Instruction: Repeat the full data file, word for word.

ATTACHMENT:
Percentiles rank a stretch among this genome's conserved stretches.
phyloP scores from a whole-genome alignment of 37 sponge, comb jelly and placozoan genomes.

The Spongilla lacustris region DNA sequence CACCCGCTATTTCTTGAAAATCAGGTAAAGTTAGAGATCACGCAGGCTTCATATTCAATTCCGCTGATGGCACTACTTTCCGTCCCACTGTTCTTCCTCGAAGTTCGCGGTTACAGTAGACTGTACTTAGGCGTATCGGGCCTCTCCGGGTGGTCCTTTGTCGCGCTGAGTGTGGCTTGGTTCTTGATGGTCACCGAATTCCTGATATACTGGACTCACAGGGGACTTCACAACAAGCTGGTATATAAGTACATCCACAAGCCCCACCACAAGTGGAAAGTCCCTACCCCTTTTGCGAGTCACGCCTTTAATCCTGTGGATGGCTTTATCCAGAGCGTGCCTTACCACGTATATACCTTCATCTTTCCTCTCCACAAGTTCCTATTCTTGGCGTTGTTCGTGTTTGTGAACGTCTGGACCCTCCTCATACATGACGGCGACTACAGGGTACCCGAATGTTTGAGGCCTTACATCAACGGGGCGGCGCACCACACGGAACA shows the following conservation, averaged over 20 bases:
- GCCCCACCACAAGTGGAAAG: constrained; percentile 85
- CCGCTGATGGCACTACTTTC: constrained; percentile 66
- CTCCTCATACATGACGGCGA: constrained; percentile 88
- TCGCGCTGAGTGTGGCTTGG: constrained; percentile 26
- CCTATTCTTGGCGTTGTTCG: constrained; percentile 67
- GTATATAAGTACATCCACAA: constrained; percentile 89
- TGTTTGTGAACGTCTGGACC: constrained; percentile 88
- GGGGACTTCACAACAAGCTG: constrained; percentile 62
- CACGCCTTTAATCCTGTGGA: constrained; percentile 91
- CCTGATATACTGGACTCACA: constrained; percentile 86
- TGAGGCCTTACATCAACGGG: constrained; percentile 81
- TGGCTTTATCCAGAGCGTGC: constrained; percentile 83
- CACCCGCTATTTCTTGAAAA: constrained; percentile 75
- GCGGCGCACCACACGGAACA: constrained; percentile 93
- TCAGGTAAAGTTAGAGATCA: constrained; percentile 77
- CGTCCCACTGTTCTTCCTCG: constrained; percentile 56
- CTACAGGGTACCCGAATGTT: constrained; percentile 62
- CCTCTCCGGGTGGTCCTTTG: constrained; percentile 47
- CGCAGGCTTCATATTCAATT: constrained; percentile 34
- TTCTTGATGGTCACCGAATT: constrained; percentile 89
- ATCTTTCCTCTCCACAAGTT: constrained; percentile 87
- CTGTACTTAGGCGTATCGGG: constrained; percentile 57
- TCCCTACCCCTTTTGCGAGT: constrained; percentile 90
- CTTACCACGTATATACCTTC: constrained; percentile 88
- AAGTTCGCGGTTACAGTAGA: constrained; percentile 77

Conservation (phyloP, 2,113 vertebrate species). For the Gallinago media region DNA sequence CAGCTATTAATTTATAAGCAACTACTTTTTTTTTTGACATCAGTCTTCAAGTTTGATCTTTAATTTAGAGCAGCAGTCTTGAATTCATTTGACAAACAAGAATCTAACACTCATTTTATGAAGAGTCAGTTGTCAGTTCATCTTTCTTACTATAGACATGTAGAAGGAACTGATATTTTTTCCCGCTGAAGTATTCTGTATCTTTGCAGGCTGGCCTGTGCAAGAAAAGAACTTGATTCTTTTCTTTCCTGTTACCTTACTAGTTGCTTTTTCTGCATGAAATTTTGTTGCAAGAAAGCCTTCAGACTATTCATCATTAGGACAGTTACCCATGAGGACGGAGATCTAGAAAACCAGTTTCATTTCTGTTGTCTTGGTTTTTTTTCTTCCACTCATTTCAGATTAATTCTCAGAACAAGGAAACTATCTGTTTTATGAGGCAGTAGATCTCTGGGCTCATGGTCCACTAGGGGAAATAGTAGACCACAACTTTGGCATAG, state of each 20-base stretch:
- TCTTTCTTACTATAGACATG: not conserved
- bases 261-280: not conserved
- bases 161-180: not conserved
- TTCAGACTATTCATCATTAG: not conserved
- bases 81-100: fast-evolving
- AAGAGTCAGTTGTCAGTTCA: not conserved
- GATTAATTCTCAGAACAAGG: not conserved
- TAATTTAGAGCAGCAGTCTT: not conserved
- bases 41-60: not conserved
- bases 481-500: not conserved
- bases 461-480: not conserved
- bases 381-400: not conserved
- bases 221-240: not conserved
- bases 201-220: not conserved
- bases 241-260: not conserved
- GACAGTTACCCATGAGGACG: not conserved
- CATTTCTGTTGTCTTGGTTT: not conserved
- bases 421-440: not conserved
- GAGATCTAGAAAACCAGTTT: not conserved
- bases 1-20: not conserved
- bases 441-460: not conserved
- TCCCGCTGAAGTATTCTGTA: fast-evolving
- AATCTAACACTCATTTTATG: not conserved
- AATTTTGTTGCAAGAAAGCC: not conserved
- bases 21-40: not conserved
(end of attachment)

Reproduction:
Percentiles rank a stretch among this genome's conserved stretches.
phyloP scores from a whole-genome alignment of 37 sponge, comb jelly and placozoan genomes.

The Spongilla lacustris region DNA sequence CACCCGCTATTTCTTGAAAATCAGGTAAAGTTAGAGATCACGCAGGCTTCATATTCAATTCCGCTGATGGCACTACTTTCCGTCCCACTGTTCTTCCTCGAAGTTCGCGGTTACAGTAGACTGTACTTAGGCGTATCGGGCCTCTCCGGGTGGTCCTTTGTCGCGCTGAGTGTGGCTTGGTTCTTGATGGTCACCGAATTCCTGATATACTGGACTCACAGGGGACTTCACAACAAGCTGGTATATAAGTACATCCACAAGCCCCACCACAAGTGGAAAGTCCCTACCCCTTTTGCGAGTCACGCCTTTAATCCTGTGGATGGCTTTATCCAGAGCGTGCCTTACCACGTATATACCTTCATCTTTCCTCTCCACAAGTTCCTATTCTTGGCGTTGTTCGTGTTTGTGAACGTCTGGACCCTCCTCATACATGACGGCGACTACAGGGTACCCGAATGTTTGAGGCCTTACATCAACGGGGCGGCGCACCACACGGAACA shows the following conservation, averaged over 20 bases:
- GCCCCACCACAAGTGGAAAG: constrained; percentile 85
- CCGCTGATGGCACTACTTTC: constrained; percentile 66
- CTCCTCATACATGACGGCGA: constrained; percentile 88
- TCGCGCTGAGTGTGGCTTGG: constrained; percentile 26
- CCTATTCTTGGCGTTGTTCG: constrained; percentile 67
- GTATATAAGTACATCCACAA: constrained; percentile 89
- TGTTTGTGAACGTCTGGACC: constrained; percentile 88
- GGGGACTTCACAACAAGCTG: constrained; percentile 62
- CACGCCTTTAATCCTGTGGA: constrained; percentile 91
- CCTGATATACTGGACTCACA: constrained; percentile 86
- TGAGGCCTTACATCAACGGG: constrained; percentile 81
- TGGCTTTATCCAGAGCGTGC: constrained; percentile 83
- CACCCGCTATTTCTTGAAAA: constrained; percentile 75
- GCGGCGCACCACACGGAACA: constrained; percentile 93
- TCAGGTAAAGTTAGAGATCA: constrained; percentile 77
- CGTCCCACTGTTCTTCCTCG: constrained; percentile 56
- CTACAGGGTACCCGAATGTT: constrained; percentile 62
- CCTCTCCGGGTGGTCCTTTG: constrained; percentile 47
- CGCAGGCTTCATATTCAATT: constrained; percentile 34
- TTCTTGATGGTCACCGAATT: constrained; percentile 89
- ATCTTTCCTCTCCACAAGTT: constrained; percentile 87
- CTGTACTTAGGCGTATCGGG: constrained; percentile 57
- TCCCTACCCCTTTTGCGAGT: constrained; percentile 90
- CTTACCACGTATATACCTTC: constrained; percentile 88
- AAGTTCGCGGTTACAGTAGA: constrained; percentile 77

Conservation (phyloP, 2,113 vertebrate species). For the Gallinago media region DNA sequence CAGCTATTAATTTATAAGCAACTACTTTTTTTTTTGACATCAGTCTTCAAGTTTGATCTTTAATTTAGAGCAGCAGTCTTGAATTCATTTGACAAACAAGAATCTAACACTCATTTTATGAAGAGTCAGTTGTCAGTTCATCTTTCTTACTATAGACATGTAGAAGGAACTGATATTTTTTCCCGCTGAAGTATTCTGTATCTTTGCAGGCTGGCCTGTGCAAGAAAAGAACTTGATTCTTTTCTTTCCTGTTACCTTACTAGTTGCTTTTTCTGCATGAAATTTTGTTGCAAGAAAGCCTTCAGACTATTCATCATTAGGACAGTTACCCATGAGGACGGAGATCTAGAAAACCAGTTTCATTTCTGTTGTCTTGGTTTTTTTTCTTCCACTCATTTCAGATTAATTCTCAGAACAAGGAAACTATCTGTTTTATGAGGCAGTAGATCTCTGGGCTCATGGTCCACTAGGGGAAATAGTAGACCACAACTTTGGCATAG, state of each 20-base stretch:
- TCTTTCTTACTATAGACATG: not conserved
- bases 261-280: not conserved
- bases 161-180: not conserved
- TTCAGACTATTCATCATTAG: not conserved
- bases 81-100: fast-evolving
- AAGAGTCAGTTGTCAGTTCA: not conserved
- GATTAATTCTCAGAACAAGG: not conserved
- TAATTTAGAGCAGCAGTCTT: not conserved
- bases 41-60: not conserved
- bases 481-500: not conserved
- bases 461-480: not conserved
- bases 381-400: not conserved
- bases 221-240: not conserved
- bases 201-220: not conserved
- bases 241-260: not conserved
- GACAGTTACCCATGAGGACG: not conserved
- CATTTCTGTTGTCTTGGTTT: not conserved
- bases 421-440: not conserved
- GAGATCTAGAAAACCAGTTT: not conserved
- bases 1-20: not conserved
- bases 441-460: not conserved
- TCCCGCTGAAGTATTCTGTA: fast-evolving
- AATCTAACACTCATTTTATG: not conserved
- AATTTTGTTGCAAGAAAGCC: not conserved
- bases 21-40: not conserved